Aero-thermo-acoustic Simulations

PROJECT TITLE: MULTI-PHYSICS, COUPLED ANALYSIS OF SPATIALLY TAILORED AERO-THERMAL STRUCTURES

PARTICIPANTS: CHRIS OSTOICH (PHD), MAHESH SUCHEENDRAN (PHD), PROF. DANIEL BODONY (U. ILLINOIS) AND PROF. PHILIPPE GEUBELLE

SUPPORT: AFRL AIR VEHICLES DIRECTORATE THROUGH THE MIDWEST STRUCTURAL SCIENCE CENTER

PROJECT DESCRIPTION: A high-fidelity numerical approach is used to predict the response of aerospace structures in extreme environments where coupling between fluid, thermal, and structural physics is significant.  Previous work involved the prediction and comparison with experiment of the thermal response of a rigid thermal protection system geometry under a laminar boundary layer in a Mach 6.59 flow.

Temperature contours

Temperature contours on an the initially 300 K model. Maximum temperature 326 K after 5 seconds in Mach 6.59 flow.

 

Streamlines

Streamlines and surface heat flux contours highlighting heat load inducing vortex shed off of domed TPS panel.

 

Results are shown in Figure above.  Over most of the surface, an aerospace structure will be wetted with a fully turbulent boundary layer.  Currently, the response of a thermally and structurally compliant panel under a Mach 2.25 turbulent boundary layer is being studied.  A direct numerical simulation of the turbulent boundary layer takes place in the fluid domain in order to calculate the fluid loading and study the effect of coupling on the flow.  The thermal and structural solution of the panel is found using a finite strain thermomechanical finite element code.

 

Mach 2.25 turbulent boundary layer visualized by vorticity isosurfaces colored by span-wise velocity contours.

Mach 2.25 turbulent boundary layer visualized by vorticity isosurfaces colored by span-wise velocity contours.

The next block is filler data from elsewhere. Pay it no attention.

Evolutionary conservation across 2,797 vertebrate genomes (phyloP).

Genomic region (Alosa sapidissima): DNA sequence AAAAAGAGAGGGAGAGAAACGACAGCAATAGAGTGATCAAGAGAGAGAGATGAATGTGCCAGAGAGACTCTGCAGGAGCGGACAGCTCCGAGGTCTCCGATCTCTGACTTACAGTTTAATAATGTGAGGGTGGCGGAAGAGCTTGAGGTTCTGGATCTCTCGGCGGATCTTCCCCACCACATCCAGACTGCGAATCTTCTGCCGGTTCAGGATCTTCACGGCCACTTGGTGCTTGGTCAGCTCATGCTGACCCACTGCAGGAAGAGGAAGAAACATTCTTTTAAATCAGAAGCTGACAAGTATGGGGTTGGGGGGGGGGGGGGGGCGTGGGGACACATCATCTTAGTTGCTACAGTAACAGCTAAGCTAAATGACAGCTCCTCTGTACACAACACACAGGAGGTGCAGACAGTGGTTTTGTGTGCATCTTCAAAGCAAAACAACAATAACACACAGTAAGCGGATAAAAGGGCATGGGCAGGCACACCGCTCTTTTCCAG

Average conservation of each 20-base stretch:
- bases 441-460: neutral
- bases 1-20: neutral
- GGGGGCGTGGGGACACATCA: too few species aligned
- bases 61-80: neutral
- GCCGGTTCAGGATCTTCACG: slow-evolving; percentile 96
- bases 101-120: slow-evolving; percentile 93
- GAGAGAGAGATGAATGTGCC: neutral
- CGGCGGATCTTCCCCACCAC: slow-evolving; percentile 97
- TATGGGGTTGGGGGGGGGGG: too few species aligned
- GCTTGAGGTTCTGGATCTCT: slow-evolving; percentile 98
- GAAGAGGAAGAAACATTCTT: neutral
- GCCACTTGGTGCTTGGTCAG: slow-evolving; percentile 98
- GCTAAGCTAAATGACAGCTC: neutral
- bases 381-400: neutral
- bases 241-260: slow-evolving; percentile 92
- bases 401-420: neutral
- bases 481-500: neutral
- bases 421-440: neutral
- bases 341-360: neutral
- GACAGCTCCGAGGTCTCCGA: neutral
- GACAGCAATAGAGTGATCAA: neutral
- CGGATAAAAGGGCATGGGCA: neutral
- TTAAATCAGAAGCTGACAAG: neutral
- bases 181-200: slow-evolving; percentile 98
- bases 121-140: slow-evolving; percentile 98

Van Driest scaled turbulent boundary layer mean profile showing uc+=y+ in the viscous subregion and obeying the log law.

Van Driest scaled turbulent boundary layer mean profile showing uc+=y+ in the viscous subregion and obeying the log law.

 

Using a high-fidelity computational approach, the panel motion is computed for the geometry shown in figure above, where 140 dB amplitude sound waves from 75-500 Hz graze a 3 mm thick Aluminum panel backed by a small cavity.  To complement the numerical method, an analytical solution was formulated for the fully coupled response of the cavity-backed thin plate and compared its predictions against the numerical predictions.

Panel deformation (exaggerated)

Panel deformation (exaggerated)

Corresponding pressure field in the duct

Corresponding pressure field in the duct

Time-history of the panel deflection at (x,y) = (1/4,1/2)

Time-history of the panel deflection at (x,y) = (1/4,1/2)

 

The above set of results show an example for a sound wave which excites the (2,1) plate mode (left) and generates the pressure field (middle) and the measured response (right).  A key aspect of the coupled response is that the panel motion generates its own pressure field that adds to the incident sound field and creates a different loading condition.